The Girl Declaration will give hundreds of girls in poverty the opportunity to talk about their hopes and dreams. We've asked organisations involved in the consultations to write open letters to UN secretary-general Ban Ki-moon, explaining the challenges that girls in the developing world face.
Here, Havi Murungi and Sarah Waithera from market research company Havis, write about what girls in Liberia want the world to hear…
Dear Ban Ki-moon,
We've got a story to tell you about what the world should look like post-2015, when the current Millennium Development Goals (MDGs) will be renewed.
It's not a story about us, or what we think should happen. It's a story about girls in Liberia and what you need to do to empower them to drive global development forward.
How do we know this story?
Because we spoke to dozens of Liberian girls recently as part of the consultations the Girl Effect and its partners are doing with girls living in poverty.
We listened to all of their stories. Will you?
Culture of fear
We were part of the team that visited two areas of Liberia - the capital, Monrovia, and a rural community in Montserrado County - to talk with girls about the challenges they face and their hopes for the future.
The girls told us that crime and gender-based violence have created a culture of fear. Some of them said they wish "men would stop raping children" or "playing with children in the bathroom".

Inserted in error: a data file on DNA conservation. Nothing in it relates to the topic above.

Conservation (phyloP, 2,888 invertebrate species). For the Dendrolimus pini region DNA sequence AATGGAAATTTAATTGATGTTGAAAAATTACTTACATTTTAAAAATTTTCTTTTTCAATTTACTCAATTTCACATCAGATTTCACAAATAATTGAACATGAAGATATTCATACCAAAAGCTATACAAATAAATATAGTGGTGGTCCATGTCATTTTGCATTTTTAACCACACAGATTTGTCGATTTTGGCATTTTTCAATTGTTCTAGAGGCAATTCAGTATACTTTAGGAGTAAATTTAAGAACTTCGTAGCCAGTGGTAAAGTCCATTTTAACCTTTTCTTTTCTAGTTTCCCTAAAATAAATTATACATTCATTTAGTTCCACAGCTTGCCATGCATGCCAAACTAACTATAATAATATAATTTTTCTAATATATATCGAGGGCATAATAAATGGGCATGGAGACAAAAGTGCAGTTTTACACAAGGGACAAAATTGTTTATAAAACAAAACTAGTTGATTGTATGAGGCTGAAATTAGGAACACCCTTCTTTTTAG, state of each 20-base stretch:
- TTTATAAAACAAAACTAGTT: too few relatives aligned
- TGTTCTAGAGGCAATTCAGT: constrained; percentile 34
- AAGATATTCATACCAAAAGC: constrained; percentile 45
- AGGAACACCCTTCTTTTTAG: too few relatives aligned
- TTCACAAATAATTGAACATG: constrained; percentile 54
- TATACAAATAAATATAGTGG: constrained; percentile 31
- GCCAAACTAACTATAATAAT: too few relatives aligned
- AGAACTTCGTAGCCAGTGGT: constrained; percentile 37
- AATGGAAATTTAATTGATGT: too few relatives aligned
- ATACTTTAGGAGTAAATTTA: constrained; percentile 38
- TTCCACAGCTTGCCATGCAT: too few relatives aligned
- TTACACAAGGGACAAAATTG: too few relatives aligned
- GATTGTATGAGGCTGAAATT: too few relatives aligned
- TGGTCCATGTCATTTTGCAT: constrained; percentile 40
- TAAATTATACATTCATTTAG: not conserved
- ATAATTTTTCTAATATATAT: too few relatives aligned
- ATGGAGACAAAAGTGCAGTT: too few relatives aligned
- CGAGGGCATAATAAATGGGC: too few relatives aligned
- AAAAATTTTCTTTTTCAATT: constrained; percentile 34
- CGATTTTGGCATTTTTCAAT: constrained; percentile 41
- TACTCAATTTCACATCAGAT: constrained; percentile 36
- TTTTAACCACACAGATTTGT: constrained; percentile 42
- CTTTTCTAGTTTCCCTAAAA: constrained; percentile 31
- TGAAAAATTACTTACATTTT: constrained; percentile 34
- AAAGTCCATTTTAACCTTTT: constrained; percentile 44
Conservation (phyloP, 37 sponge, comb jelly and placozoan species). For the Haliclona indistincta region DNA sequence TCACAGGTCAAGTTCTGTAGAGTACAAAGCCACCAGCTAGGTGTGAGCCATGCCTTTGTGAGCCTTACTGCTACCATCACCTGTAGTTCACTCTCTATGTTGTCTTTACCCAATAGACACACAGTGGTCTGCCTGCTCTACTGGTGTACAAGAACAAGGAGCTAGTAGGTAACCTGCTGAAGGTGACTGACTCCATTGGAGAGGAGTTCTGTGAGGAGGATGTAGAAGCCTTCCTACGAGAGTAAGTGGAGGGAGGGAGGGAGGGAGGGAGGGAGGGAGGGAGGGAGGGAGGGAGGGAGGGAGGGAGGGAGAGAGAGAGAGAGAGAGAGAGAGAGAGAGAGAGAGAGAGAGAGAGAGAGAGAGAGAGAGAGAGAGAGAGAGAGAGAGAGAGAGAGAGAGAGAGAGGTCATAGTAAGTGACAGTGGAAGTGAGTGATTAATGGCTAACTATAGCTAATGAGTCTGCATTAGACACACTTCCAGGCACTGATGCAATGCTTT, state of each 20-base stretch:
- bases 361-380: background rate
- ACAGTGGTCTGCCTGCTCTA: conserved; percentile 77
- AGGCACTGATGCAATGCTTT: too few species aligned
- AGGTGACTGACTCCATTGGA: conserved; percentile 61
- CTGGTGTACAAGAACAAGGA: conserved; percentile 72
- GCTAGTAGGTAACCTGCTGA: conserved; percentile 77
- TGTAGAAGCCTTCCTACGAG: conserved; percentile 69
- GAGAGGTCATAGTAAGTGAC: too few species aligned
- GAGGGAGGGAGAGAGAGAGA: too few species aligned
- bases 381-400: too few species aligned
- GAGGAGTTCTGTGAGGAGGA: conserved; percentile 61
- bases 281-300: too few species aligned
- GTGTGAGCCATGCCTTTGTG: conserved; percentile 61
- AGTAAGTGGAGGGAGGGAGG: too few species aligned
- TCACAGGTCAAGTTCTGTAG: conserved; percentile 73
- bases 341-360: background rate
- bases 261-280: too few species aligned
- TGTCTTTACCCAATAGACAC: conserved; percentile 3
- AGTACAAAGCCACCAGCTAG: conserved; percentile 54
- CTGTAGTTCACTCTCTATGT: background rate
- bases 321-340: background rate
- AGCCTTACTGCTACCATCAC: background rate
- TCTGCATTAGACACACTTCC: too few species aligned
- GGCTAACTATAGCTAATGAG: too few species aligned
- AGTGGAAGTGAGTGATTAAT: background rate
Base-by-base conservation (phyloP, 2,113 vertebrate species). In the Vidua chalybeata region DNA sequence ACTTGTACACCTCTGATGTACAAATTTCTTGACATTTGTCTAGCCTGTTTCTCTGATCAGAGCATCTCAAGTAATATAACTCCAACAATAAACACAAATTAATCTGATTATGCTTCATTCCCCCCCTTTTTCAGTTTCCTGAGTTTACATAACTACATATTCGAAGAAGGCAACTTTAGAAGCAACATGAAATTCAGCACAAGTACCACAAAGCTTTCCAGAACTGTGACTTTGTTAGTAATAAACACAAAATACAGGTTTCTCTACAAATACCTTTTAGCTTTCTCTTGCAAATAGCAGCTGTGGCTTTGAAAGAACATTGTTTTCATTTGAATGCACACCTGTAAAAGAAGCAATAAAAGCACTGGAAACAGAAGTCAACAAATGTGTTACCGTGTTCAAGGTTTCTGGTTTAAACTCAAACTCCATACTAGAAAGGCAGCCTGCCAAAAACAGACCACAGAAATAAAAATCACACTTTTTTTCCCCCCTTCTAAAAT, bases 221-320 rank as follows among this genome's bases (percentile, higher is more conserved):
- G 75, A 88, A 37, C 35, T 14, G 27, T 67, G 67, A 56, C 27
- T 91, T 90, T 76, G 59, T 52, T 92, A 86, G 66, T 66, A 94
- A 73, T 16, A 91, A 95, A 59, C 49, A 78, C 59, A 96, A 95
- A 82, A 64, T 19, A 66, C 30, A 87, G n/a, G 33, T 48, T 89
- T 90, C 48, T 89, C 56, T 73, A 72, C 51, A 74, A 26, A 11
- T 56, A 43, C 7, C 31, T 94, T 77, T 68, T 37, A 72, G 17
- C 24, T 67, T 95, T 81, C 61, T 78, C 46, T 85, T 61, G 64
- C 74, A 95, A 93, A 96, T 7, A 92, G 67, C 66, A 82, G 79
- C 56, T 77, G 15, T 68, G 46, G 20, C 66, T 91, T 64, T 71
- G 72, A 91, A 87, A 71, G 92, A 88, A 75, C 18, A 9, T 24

Understandably, they want to live in a much safer, healthier, crime-free and developed environment. They want more opportunities for education, employment and personal and family advancement. But at the moment girls face a number of challenges that make achieving those things very difficult.
Low incomes mean many girls are often coerced into sex for money. In some communities, cultural practices and beliefs are affecting girls' enrolment and retention in formal education.
Some parents prefer girls to work on the farm while boys attend school. Girls are also pressurised into early marriage which, coupled with negative perceptions of birth control, creates high levels of teenage pregnancy.
Child labour is also prevalent, with many parents having no choice but to send their daughters to sell goods to earn more income for the family.
If you extrapolate the conditions of the girls we met nationally, Africa-wide, and globally, then the extent of deprivation and abuse is phenomenal - so the interventions will have to be equally exceptional.
Ambition and leadership
You can help unleash the exceptional potential of girls that we saw in Liberia.
There was certainly no lack of ambition from the girls we spoke to. They want to become professionals in diverse areas such as law, medicine, education and journalism. They recognise that to achieve these dreams they need more access to education so they can take leadership roles in their communities.
As secretary-general of the UN, you have the power to make this happen. You must listen to the stories from these consultations and invest more money to enable girls to flourish and reach their potential.
The consultations will culminate in the Girl Declaration. When it's presented to you at the UN on International Day of the Girl in October, you must act on it.
Havi and Sarah
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